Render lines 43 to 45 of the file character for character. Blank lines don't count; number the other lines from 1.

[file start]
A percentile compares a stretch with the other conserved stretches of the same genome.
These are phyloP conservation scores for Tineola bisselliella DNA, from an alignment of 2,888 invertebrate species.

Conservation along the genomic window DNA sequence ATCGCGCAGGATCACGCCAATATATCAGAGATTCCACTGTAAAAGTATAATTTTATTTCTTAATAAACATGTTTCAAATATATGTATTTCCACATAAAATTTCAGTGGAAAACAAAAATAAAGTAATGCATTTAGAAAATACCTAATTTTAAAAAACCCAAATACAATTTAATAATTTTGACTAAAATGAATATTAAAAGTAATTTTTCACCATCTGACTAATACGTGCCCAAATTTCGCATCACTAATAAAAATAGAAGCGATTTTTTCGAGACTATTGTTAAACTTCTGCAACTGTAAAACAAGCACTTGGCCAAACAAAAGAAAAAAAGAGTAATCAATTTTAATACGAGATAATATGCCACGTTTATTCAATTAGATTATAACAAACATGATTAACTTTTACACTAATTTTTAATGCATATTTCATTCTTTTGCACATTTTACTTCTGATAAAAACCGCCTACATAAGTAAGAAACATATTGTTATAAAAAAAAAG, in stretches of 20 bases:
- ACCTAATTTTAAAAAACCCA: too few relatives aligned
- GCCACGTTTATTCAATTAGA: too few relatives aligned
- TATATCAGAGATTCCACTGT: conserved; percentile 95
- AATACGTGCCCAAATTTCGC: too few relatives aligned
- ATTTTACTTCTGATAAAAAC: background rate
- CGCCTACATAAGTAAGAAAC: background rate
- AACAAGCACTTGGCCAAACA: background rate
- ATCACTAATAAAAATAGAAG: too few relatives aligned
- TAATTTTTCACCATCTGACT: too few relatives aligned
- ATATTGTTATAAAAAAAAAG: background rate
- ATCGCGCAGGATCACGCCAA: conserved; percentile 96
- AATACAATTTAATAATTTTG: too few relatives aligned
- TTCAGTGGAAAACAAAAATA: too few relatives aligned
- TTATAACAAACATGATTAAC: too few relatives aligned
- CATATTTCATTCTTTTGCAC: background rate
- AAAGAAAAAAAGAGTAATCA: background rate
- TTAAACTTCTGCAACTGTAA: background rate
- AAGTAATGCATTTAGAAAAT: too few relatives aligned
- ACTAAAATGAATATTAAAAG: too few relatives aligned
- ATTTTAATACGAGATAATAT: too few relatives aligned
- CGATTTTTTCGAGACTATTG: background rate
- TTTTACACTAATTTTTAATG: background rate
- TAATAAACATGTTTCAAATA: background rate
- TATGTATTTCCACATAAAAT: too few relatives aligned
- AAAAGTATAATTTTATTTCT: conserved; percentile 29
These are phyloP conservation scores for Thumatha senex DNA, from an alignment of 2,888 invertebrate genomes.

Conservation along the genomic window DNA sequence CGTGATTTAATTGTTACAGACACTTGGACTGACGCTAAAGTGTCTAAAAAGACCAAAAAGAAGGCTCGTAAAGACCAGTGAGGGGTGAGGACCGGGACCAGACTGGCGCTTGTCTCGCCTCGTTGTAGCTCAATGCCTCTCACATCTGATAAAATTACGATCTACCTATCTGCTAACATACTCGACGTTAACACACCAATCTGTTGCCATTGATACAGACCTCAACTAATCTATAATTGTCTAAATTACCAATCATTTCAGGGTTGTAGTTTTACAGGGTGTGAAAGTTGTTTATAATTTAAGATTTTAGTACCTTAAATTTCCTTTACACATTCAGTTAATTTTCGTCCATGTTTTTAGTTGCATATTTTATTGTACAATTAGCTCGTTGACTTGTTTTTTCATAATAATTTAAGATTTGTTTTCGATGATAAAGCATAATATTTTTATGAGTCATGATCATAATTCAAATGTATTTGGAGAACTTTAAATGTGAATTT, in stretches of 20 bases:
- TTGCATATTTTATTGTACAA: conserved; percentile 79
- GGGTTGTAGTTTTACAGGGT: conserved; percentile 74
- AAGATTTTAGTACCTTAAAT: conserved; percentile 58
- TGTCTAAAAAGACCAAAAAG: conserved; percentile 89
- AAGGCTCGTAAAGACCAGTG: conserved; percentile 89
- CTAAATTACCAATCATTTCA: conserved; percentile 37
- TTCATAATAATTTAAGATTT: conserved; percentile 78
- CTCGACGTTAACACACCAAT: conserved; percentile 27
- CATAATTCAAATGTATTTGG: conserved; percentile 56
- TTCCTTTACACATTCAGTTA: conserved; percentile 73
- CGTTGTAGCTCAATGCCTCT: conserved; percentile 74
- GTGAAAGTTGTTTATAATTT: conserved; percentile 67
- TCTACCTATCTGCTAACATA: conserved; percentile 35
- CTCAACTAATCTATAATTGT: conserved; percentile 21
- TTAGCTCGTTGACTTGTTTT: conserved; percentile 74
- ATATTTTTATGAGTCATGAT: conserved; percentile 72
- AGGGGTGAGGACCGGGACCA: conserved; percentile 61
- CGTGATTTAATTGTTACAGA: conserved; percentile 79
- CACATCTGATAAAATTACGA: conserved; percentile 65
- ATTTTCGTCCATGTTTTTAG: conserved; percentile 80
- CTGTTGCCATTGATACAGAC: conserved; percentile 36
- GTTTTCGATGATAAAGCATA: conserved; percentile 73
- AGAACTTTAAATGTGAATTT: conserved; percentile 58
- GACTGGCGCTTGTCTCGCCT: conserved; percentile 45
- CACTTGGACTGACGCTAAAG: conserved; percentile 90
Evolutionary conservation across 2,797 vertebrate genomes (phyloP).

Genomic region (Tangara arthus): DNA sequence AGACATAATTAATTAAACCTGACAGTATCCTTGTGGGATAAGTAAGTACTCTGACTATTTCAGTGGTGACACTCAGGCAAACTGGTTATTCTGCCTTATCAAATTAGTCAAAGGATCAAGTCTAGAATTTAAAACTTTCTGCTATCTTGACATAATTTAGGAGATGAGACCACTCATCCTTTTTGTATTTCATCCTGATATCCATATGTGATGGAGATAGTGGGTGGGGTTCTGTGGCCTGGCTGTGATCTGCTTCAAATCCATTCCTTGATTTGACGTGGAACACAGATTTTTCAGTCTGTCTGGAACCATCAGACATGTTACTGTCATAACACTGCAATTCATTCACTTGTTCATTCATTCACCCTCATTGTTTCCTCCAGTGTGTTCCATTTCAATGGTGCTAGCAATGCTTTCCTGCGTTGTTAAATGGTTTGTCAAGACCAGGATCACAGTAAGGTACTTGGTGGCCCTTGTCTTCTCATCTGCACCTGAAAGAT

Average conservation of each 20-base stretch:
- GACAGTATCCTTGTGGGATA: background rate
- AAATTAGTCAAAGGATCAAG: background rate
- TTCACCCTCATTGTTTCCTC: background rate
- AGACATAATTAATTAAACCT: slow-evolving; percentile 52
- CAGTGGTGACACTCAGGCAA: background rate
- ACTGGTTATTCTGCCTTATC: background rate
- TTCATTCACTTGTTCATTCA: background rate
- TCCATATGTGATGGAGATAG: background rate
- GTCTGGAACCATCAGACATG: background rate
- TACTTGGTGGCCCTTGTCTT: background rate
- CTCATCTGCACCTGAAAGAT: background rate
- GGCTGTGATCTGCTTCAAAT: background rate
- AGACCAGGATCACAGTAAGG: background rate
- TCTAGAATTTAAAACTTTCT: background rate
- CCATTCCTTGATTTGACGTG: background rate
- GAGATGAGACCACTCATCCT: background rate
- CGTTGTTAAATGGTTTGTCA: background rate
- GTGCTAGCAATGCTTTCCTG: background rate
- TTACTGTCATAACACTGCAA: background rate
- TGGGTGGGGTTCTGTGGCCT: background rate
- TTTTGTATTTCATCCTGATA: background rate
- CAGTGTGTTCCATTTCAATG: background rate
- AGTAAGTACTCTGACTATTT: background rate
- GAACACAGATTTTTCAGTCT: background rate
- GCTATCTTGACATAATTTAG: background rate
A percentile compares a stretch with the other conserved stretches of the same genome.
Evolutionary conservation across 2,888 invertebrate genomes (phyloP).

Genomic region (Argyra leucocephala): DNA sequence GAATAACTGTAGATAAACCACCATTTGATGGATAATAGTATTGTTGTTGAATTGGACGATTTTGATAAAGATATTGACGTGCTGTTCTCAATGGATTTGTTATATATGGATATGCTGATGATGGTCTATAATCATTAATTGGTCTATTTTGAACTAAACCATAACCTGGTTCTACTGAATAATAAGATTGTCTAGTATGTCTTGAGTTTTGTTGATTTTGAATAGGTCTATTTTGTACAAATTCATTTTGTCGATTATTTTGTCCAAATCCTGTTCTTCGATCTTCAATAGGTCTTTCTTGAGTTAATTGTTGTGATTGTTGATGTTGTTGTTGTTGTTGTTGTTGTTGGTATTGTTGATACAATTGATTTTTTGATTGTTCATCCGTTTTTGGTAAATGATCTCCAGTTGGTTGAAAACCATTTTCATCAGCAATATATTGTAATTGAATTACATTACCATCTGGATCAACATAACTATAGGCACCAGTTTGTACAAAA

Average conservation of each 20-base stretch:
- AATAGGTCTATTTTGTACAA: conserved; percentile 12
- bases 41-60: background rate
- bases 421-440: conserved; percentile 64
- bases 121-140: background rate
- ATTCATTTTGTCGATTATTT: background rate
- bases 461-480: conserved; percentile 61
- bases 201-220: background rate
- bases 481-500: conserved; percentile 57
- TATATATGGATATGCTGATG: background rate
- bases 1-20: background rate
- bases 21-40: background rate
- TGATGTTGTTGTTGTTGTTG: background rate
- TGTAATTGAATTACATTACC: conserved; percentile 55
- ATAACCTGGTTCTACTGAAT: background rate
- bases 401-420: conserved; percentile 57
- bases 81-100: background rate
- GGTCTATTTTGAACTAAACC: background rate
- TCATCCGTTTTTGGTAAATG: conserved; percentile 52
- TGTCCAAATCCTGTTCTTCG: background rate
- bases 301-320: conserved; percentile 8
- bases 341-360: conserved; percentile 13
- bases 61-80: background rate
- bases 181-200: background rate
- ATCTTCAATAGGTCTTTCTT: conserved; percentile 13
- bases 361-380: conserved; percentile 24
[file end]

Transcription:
- TCTACCTATCTGCTAACATA: conserved; percentile 35
- CTCAACTAATCTATAATTGT: conserved; percentile 21
- TTAGCTCGTTGACTTGTTTT: conserved; percentile 74